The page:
While I’m not always a fan of third-party lenses, every so often, one comes along that impresses me as an alternative to an OEM lens. And the Osawa is one of those lenses that I probably would have used more if I had known what a sleeper I was sitting on. Unlike Vivitar, Osawa is a lens manufacturer in their own right and produced lenses starting in the 1970s when many SLRs were beginning to gain popularity in the consumer market, and many were clamouring for inexpensive alternatives. While working with this lens in an OM-Mount, they also produced for other major camera makers likeRead More →

Throughout these reviews, I have shied away from third-party lens makers. But I have a long history with third-party lenses and often with good results. My favourite lenses are from my first SLR system, the Minolta SR-T 102, a Kiron 70-150mm f/4 lens and a Vivitar 75-210mm f/3.5. Although that Vivitar is different from today, the Series 1 70-210mm f/3.5 in many ways. The biggest is the size and function; the Series 1 is a beast and a lens that surprised me that they even released the lens in an OM-Mount. Lens Specifications Make: Kiron Model: Vivitar Series 1 70-210mm 1:3.5 Macro Focusing Auto ZoomRead More →

When it comes to a 50mm lens, they are often overshadowed by faster fifties, the f/1.4 and f/1.2 and even crazier f/0.95. But sometimes, all you need is something at f/1.8, and the Olympus F.Zuiko, 50mm f/1.8, is a spectacular choice for your OM-System. While the lens has gone through several changes since its inception, this chrome nose version fits in nicely next to my 50mm f/1.4 chrome nose and is a tack sharp option for the more budget-minded Olympus user. Lens Specifications Make: Olympus Model: OM-System Auto-S F.Zuiko 1:1,8 f=50mm Focal Length: 50mm Focal Range: ∞ – 0.45m Aperture: f/1.8 – f/16, 6 BladesRead More →

While these days the old standbys are still excellent choices to develop your film and offer up a great deal of variety there’s something to be said about having a universal one-size-fits-all developer. I first discovered this last year with Adox FX-39 II. But I quickly fell a rabbit hole of similar developers. And I’m not talking about Diafine, but rather Rollei Supergrain. Supergrain is an updated version of Amaloco AM 74. Supergrain offers up a series of dilutions and times that will develop most films at the same associated times. Perfect if you’re shooting a whole bunch of different films but have limited timeRead More →

It’s funny how some developers just drop right into your lap. One of my readers, Jon Porter, wanted to know my thoughts on FX-39. And at the time I had never even heard of Adox FX-39, so I hopped onto my source for the rarer chemicals, Argentix.ca, and found that yes they did carry Adox FX-39 II. Is this new version any different from OG FX-39, not on the surface, it just has been adjusted to last longer. But that wouldn’t be a problem. I went through my first 500mL bottle quickly and in a couple of months. FX-39 is based on Neofin Red (createdRead More →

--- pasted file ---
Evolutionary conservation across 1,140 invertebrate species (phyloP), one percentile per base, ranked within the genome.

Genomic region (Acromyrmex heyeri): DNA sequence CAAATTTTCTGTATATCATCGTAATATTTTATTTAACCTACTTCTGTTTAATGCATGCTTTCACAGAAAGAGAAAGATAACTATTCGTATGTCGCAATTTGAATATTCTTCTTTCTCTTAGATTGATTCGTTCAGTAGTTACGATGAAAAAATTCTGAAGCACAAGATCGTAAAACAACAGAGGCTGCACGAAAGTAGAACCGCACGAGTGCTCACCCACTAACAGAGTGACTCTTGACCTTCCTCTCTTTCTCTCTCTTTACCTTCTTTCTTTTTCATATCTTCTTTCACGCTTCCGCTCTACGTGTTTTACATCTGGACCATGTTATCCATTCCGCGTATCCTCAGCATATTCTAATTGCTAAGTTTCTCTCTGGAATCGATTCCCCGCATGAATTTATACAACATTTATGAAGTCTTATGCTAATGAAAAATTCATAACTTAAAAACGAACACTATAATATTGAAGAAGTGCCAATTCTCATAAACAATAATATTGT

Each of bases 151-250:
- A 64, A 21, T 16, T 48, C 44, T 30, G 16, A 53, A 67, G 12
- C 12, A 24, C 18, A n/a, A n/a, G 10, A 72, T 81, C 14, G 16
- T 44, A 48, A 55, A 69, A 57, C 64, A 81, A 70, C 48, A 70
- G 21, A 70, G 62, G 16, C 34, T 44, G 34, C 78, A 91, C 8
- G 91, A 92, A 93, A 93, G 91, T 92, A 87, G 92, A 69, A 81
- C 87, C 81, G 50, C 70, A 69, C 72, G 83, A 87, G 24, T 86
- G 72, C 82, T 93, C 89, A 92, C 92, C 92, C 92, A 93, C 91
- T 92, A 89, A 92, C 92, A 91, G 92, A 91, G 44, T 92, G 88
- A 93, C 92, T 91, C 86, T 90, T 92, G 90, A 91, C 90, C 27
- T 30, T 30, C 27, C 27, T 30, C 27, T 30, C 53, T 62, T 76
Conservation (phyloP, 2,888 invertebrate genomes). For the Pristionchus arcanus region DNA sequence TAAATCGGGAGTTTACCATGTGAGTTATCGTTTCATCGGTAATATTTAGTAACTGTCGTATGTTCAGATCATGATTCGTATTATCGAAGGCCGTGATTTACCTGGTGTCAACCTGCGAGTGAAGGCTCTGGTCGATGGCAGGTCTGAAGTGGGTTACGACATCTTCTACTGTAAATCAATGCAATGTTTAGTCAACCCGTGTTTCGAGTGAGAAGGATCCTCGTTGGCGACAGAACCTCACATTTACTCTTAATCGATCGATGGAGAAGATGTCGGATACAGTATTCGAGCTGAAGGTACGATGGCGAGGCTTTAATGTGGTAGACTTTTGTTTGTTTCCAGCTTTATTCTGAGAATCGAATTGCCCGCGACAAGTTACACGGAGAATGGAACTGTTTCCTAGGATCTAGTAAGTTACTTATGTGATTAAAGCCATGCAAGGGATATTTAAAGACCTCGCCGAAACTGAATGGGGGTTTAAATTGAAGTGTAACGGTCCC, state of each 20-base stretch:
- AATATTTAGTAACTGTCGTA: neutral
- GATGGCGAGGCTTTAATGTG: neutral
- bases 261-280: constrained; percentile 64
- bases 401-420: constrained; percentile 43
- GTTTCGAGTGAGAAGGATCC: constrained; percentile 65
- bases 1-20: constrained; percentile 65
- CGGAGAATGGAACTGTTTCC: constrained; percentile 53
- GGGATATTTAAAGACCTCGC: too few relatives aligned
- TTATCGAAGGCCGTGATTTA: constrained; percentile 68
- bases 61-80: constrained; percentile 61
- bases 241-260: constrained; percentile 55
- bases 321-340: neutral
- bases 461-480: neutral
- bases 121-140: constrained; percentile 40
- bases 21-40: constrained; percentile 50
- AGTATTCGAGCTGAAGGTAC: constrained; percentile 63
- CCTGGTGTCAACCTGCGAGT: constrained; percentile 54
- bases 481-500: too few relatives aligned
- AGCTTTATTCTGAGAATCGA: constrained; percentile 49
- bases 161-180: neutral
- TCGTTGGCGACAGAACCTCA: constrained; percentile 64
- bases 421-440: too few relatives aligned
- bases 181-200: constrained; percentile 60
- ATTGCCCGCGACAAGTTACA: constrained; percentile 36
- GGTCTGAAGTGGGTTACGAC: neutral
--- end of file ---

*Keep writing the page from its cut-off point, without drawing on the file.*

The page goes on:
It’s a rumble in the mechanical jungle! Last year I pitted my Nikon F5 against the Minolta Maxxum 9, and I had a lot of fun doing that review, not to prove which camera is better but to show the difference between the two top dog professional cameras. And I have been waiting for a chance to repeat the format for some other cameras. So why not take out two iconic small-format SLRs that came out in the 1970s, sadly I had very view from that era, at least until recently when I got a pair of them. Today we’re going to compare the OlympusRead More →

The idea of a small light meter is nothing new, ever since the concept of an exposure meter that clip onto the camera through an accessory shoe (or hot shoe). When I was shooting a Barnack Leica, I used one such meter, the Voigtlander VCII. A fantastic meter, easy to use, a little restrictive at times, but never missed a beat. I don’t recall what happened to mine. It either stopped working or got lost on an adventure on in my one move. When my good friend and regular of the Toronto Film Shooters Meetup, Matt Bechberger, let me know he aimed to release hisRead More →

I’m going to come out and say it right off the bat. I’m used to handling big and bulky SLRs. Yet as I feel smaller cameras like the Nikon FE, Nikon FA, and Pentax ME Super, I realised that there needed to be a single instigator of this shift in SLR size. That camera is the Olympus OM-1, released just under two decades from the first ‘system’ SLR, the Nikon F. But the OM-1 switched the game, changed the narrative on the system camera. It showed you didn’t need a bulky camera to get results. And those who use the OM-1 or any of theRead More →